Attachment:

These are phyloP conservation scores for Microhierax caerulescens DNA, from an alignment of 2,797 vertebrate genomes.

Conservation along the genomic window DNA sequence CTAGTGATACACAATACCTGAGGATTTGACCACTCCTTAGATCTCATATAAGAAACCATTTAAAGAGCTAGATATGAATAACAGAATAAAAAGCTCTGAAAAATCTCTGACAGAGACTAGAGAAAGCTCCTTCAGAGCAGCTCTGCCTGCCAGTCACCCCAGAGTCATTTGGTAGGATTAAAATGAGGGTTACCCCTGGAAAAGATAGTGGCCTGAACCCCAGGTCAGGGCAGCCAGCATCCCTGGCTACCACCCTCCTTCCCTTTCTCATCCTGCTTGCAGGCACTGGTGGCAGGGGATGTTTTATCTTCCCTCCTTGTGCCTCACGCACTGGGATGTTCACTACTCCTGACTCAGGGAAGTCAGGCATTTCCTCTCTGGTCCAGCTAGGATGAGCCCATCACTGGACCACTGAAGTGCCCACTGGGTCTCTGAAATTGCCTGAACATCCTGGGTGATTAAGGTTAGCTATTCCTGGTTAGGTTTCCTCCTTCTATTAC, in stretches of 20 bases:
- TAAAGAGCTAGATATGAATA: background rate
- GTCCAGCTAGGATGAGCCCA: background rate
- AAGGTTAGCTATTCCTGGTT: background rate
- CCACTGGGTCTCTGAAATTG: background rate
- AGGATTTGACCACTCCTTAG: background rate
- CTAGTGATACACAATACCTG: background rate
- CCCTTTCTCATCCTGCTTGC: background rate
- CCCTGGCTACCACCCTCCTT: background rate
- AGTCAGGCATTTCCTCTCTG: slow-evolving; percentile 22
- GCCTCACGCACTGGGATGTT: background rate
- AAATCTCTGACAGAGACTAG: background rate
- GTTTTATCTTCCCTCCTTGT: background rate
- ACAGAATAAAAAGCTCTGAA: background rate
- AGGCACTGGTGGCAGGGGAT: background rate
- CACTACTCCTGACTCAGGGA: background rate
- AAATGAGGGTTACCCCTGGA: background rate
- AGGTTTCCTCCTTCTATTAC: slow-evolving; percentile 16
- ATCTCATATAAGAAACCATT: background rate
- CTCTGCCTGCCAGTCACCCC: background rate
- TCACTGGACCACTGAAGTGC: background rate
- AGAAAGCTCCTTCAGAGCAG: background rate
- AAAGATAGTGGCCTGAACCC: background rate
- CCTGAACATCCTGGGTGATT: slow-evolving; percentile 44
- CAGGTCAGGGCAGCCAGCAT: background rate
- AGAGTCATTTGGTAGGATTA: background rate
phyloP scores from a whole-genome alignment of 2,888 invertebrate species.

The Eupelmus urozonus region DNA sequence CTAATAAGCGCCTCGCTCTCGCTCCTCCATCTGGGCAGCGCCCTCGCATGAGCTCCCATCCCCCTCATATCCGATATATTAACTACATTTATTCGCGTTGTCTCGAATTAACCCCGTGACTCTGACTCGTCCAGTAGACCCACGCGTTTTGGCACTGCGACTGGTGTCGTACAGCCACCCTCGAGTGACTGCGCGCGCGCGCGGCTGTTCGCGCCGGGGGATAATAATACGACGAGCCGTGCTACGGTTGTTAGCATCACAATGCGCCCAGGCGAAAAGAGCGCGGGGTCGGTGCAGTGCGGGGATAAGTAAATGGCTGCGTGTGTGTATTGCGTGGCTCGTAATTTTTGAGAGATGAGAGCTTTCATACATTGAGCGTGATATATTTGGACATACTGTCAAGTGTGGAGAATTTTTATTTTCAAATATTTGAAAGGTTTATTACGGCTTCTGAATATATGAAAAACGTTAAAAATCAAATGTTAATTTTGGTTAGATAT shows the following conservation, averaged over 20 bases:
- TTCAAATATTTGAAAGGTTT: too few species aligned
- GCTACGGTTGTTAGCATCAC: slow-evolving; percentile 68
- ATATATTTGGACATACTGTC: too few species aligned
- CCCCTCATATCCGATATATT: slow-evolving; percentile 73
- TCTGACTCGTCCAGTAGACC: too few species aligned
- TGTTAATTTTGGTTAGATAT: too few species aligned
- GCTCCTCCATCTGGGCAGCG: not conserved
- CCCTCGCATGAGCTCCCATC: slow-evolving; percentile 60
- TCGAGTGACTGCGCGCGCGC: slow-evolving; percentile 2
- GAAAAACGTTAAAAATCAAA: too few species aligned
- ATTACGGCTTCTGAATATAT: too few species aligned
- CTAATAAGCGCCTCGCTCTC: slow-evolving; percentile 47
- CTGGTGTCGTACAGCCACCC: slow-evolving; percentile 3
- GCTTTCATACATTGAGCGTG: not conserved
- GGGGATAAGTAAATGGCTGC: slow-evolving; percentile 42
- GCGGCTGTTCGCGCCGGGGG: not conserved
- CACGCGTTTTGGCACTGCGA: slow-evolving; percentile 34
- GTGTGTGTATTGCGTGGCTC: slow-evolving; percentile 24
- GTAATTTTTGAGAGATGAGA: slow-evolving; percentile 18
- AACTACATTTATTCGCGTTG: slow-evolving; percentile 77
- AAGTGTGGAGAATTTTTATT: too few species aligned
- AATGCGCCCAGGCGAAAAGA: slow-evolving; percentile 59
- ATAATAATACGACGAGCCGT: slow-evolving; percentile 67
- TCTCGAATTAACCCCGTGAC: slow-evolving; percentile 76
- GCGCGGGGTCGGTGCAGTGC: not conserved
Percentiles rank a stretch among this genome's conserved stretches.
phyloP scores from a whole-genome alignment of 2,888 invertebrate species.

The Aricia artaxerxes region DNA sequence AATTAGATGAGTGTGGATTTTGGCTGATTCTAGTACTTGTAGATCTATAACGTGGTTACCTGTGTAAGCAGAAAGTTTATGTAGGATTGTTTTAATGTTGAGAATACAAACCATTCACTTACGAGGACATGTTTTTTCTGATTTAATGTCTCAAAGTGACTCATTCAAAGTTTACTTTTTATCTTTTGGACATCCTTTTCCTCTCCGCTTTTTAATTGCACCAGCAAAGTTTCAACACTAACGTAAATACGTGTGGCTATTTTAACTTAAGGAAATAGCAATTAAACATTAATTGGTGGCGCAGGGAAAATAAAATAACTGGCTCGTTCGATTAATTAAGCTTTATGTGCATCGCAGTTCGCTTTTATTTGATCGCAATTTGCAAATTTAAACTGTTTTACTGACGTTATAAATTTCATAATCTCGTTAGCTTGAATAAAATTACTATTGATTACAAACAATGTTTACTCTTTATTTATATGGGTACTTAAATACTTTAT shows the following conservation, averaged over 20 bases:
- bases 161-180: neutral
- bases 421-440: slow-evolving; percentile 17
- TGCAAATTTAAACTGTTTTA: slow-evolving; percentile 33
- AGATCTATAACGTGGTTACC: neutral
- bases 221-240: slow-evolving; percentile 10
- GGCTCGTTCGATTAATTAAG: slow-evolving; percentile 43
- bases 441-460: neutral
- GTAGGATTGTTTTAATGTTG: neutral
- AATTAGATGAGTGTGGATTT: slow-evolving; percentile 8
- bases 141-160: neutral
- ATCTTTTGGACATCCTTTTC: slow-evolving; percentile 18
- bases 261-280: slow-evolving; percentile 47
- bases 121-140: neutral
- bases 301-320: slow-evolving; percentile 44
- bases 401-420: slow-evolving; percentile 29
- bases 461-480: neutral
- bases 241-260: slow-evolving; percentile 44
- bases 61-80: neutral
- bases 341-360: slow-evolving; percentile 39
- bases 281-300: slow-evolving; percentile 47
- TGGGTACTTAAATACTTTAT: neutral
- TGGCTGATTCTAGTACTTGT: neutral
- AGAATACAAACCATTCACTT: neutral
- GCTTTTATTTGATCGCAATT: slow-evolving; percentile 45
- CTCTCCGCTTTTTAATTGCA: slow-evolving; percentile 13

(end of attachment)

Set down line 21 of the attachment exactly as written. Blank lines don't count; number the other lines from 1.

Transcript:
- CTCTGCCTGCCAGTCACCCC: background rate